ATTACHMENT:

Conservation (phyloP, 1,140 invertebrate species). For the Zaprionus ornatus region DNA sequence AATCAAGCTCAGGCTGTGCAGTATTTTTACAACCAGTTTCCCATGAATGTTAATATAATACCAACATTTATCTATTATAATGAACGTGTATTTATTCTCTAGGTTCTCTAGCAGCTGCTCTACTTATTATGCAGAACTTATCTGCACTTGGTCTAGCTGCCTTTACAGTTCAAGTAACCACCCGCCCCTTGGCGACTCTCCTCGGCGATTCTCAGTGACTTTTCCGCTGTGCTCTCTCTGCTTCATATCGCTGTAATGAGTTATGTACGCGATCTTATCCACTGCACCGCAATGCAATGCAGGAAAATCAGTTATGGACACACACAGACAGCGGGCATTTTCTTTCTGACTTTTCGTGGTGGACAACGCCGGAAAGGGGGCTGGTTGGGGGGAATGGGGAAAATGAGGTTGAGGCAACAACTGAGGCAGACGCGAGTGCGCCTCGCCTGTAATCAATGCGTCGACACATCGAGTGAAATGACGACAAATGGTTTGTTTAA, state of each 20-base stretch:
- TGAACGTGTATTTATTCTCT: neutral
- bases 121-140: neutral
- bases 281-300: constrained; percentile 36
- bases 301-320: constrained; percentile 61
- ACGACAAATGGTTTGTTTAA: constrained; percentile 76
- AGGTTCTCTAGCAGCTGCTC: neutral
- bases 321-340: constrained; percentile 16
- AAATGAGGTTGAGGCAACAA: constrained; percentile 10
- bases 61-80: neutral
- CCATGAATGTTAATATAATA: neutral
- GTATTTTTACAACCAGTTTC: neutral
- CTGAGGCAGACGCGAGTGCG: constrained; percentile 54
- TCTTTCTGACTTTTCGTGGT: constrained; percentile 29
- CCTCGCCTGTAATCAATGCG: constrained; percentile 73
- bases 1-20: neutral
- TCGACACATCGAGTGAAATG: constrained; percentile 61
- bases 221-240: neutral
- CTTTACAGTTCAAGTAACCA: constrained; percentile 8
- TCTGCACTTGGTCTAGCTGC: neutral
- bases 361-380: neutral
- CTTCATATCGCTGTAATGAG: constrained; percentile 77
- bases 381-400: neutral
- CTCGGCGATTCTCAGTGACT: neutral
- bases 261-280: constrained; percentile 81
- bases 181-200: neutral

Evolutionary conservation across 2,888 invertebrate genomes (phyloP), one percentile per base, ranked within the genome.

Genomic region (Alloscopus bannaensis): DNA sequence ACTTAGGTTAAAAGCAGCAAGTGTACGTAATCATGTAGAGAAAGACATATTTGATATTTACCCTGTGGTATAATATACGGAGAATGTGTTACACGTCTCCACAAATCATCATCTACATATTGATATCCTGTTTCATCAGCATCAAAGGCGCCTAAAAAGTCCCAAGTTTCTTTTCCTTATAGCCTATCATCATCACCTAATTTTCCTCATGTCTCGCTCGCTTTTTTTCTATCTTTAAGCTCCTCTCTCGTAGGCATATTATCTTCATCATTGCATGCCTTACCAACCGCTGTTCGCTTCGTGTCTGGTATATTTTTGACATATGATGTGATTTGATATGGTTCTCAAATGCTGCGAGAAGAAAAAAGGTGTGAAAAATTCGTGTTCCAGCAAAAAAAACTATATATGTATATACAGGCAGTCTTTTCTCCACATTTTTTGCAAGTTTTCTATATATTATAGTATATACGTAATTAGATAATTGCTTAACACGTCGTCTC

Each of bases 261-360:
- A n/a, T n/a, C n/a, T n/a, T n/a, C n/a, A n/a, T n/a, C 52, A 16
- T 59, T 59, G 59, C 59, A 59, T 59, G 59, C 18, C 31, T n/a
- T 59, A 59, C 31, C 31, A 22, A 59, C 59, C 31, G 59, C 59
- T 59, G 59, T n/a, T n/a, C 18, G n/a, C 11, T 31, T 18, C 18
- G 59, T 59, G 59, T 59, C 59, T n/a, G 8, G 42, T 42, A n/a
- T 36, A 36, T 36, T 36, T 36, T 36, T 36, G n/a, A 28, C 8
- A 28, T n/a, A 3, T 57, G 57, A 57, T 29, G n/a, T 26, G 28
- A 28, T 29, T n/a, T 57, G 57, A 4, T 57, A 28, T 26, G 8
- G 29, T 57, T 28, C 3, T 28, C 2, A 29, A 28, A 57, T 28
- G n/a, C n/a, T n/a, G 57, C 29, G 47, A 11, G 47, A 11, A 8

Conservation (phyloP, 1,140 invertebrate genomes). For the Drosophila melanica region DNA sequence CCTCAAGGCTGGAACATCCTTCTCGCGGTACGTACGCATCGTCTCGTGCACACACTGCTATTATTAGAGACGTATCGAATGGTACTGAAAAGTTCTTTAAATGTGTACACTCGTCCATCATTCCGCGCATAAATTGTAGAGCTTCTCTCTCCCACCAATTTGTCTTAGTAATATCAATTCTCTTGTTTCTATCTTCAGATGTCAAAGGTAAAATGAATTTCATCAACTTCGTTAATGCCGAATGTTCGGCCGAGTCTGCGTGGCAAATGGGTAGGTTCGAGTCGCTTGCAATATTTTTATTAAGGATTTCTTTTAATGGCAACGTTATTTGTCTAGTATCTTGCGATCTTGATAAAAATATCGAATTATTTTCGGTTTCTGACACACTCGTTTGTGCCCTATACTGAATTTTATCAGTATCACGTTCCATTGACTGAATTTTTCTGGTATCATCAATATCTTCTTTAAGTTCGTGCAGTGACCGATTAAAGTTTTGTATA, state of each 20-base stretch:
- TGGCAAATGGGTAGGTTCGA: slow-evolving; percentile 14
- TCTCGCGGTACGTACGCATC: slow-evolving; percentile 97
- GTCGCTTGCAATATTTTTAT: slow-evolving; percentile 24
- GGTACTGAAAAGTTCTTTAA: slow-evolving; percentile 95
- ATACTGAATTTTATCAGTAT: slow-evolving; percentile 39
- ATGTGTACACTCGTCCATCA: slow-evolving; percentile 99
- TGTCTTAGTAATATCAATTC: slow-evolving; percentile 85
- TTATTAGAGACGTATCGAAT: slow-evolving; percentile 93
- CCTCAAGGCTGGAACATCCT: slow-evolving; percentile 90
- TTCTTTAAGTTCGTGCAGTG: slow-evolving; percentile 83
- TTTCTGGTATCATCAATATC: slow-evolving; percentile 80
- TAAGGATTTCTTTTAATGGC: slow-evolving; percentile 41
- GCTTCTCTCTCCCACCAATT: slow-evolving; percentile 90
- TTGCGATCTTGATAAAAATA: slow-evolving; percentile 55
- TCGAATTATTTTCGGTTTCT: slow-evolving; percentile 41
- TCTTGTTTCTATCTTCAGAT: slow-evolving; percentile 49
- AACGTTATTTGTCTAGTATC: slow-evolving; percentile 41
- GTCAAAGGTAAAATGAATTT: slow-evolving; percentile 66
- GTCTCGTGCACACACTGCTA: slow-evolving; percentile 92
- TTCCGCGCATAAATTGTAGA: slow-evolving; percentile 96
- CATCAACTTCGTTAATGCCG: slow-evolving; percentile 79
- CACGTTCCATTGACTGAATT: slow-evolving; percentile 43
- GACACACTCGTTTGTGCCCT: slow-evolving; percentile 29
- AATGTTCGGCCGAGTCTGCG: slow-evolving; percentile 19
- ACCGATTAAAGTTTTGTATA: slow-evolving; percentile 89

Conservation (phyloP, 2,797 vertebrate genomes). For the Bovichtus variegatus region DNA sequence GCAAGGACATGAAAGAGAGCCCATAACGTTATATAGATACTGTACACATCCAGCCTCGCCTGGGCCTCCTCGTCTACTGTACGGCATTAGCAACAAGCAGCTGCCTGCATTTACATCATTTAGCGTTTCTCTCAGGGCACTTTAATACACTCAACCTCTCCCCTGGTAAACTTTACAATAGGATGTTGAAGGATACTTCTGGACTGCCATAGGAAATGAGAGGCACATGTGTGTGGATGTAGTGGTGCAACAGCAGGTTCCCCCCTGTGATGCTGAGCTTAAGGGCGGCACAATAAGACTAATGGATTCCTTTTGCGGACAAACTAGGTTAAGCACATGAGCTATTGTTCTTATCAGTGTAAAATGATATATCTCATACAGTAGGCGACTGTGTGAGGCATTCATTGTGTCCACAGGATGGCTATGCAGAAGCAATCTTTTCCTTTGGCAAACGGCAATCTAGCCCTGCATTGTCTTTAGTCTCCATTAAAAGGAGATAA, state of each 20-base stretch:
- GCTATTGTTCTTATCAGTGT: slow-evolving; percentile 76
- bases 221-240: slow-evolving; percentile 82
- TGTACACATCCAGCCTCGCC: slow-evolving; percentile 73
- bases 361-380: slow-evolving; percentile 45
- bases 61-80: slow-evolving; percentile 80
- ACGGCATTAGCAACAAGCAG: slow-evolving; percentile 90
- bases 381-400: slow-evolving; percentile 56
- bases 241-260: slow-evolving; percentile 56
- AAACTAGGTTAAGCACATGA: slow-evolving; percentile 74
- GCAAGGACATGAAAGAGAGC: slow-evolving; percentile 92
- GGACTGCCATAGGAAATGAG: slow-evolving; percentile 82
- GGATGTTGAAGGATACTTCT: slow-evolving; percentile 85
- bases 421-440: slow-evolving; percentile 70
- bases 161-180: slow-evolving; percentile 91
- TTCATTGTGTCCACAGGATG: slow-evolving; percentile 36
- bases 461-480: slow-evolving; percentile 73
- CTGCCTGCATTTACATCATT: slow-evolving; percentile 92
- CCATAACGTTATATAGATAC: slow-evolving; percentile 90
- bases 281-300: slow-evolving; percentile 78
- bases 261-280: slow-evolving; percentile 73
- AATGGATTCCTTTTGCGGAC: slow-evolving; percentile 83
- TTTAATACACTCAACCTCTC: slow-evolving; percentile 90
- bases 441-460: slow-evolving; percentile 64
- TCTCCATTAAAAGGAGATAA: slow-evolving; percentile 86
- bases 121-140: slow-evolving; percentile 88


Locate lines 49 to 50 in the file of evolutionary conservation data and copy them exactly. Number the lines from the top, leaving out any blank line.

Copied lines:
- CCTCAAGGCTGGAACATCCT: slow-evolving; percentile 90
- TTCTTTAAGTTCGTGCAGTG: slow-evolving; percentile 83